Rainfall levels have been below average so far this winter and this has implications for nutrient management, according to AHDB Cereals & Oilseeds.
Mid-season excess winter rainfall (EWR) values, suggest that nitrate leaching losses could be relatively low this season, it says.
As the first nitrogen applications are made during February, farmers are reminded to estimate soil nitrogen supply (SNS) to ensure applications are not in excess of crop requirements, advises AHDB.
The SNS index of a field can be estimated by the Field Assessment Method described in the AHDB Nutrient management guide (RB209). In addition to information on soil type and the previous crop, the method requires an estimate of the rainfall range for the field. Ideally, this should be based on EWR, as it provides a good indication of the potential loss of nitrate through leaching.
The mid-season estimates are based on EWR data from October 1, 2018 to January 31, 2019, averaged over 199 (40km x 40km) regions. For each of these regions, a colour-coded UK map highlights the RB209 EWR category:
Low – less than 150mm EWR (annual rainfall less than 600mm);
Moderate – 150 to 250mm EWR (annual rainfall between 600 to 700mm);
High – over 250mm EWR (annual rainfall over 700mm).
Only 11 of the 199 regions have EWR in excess of the long-term average (1981–2010) for the equivalent measurement period. These were all situated on the west coast of England, Wales and Scotland, according to AHDB.
Despite the drier conditions, most western sites have still experienced ‘high’ levels of rainfall. However, the extent of the ‘low’ and ‘moderate’ rainfall zones is much wider this year, spreading further up the eastern coastline and more inland. Consequently, many regions are in a drier rainfall category than usual, with a small number of regions experiencing relatively large swings (i.e. from ‘high’ to ‘low’), explains AHDB.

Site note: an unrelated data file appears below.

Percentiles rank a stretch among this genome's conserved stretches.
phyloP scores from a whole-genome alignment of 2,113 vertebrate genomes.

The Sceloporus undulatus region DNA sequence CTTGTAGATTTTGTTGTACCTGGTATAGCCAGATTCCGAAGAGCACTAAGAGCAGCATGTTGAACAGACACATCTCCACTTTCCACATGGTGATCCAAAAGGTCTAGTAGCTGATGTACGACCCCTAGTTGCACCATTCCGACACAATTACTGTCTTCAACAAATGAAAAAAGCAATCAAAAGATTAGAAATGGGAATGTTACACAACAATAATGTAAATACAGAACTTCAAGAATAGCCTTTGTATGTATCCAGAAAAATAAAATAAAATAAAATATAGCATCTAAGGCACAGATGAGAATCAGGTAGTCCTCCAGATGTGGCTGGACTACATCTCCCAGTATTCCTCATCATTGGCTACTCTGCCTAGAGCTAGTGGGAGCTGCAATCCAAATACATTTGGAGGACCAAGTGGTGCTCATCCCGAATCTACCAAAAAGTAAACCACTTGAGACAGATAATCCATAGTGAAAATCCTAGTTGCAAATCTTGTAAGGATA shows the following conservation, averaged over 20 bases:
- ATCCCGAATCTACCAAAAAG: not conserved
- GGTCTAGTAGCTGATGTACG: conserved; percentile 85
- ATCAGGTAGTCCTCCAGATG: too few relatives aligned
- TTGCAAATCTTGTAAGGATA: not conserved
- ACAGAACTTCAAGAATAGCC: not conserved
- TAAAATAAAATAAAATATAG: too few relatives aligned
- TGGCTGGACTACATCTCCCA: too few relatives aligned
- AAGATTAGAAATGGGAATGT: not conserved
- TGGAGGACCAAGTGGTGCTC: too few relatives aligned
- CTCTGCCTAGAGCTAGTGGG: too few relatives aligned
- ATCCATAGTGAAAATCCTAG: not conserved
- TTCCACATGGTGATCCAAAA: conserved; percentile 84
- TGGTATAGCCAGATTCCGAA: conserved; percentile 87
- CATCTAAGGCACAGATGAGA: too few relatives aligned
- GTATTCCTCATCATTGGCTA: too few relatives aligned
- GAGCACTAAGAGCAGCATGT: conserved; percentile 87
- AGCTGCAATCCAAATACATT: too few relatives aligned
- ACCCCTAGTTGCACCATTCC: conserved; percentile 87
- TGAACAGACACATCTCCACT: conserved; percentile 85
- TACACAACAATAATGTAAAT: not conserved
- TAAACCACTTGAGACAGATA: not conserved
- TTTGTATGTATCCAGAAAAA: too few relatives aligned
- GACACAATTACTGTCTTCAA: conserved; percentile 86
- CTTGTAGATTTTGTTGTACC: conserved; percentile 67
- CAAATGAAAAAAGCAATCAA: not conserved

Sajjad Awan, who manages nutrient research at AHDB, says: “Farmers may want to make an early nitrogen application during February. The conditions last year could encourage more to act. The spring of 2018 was cold and wet, followed by a prolonged dry period, and this made nitrogen management challenging.
“However, the winter rainfall situation so far shows that people should not rush to make applications. SNS is likely to be highly variable across the UK right now. It is even more important in these years to test how much nitrogen is in the soil before fertilisers are applied.”
AHDB will issue updated maps, based on the full EWR period (October 1, 2018 to March 1, 2019), at the beginning of April.
Maps, as well as RB209, can be accessed via ahdb.org.uk/ewr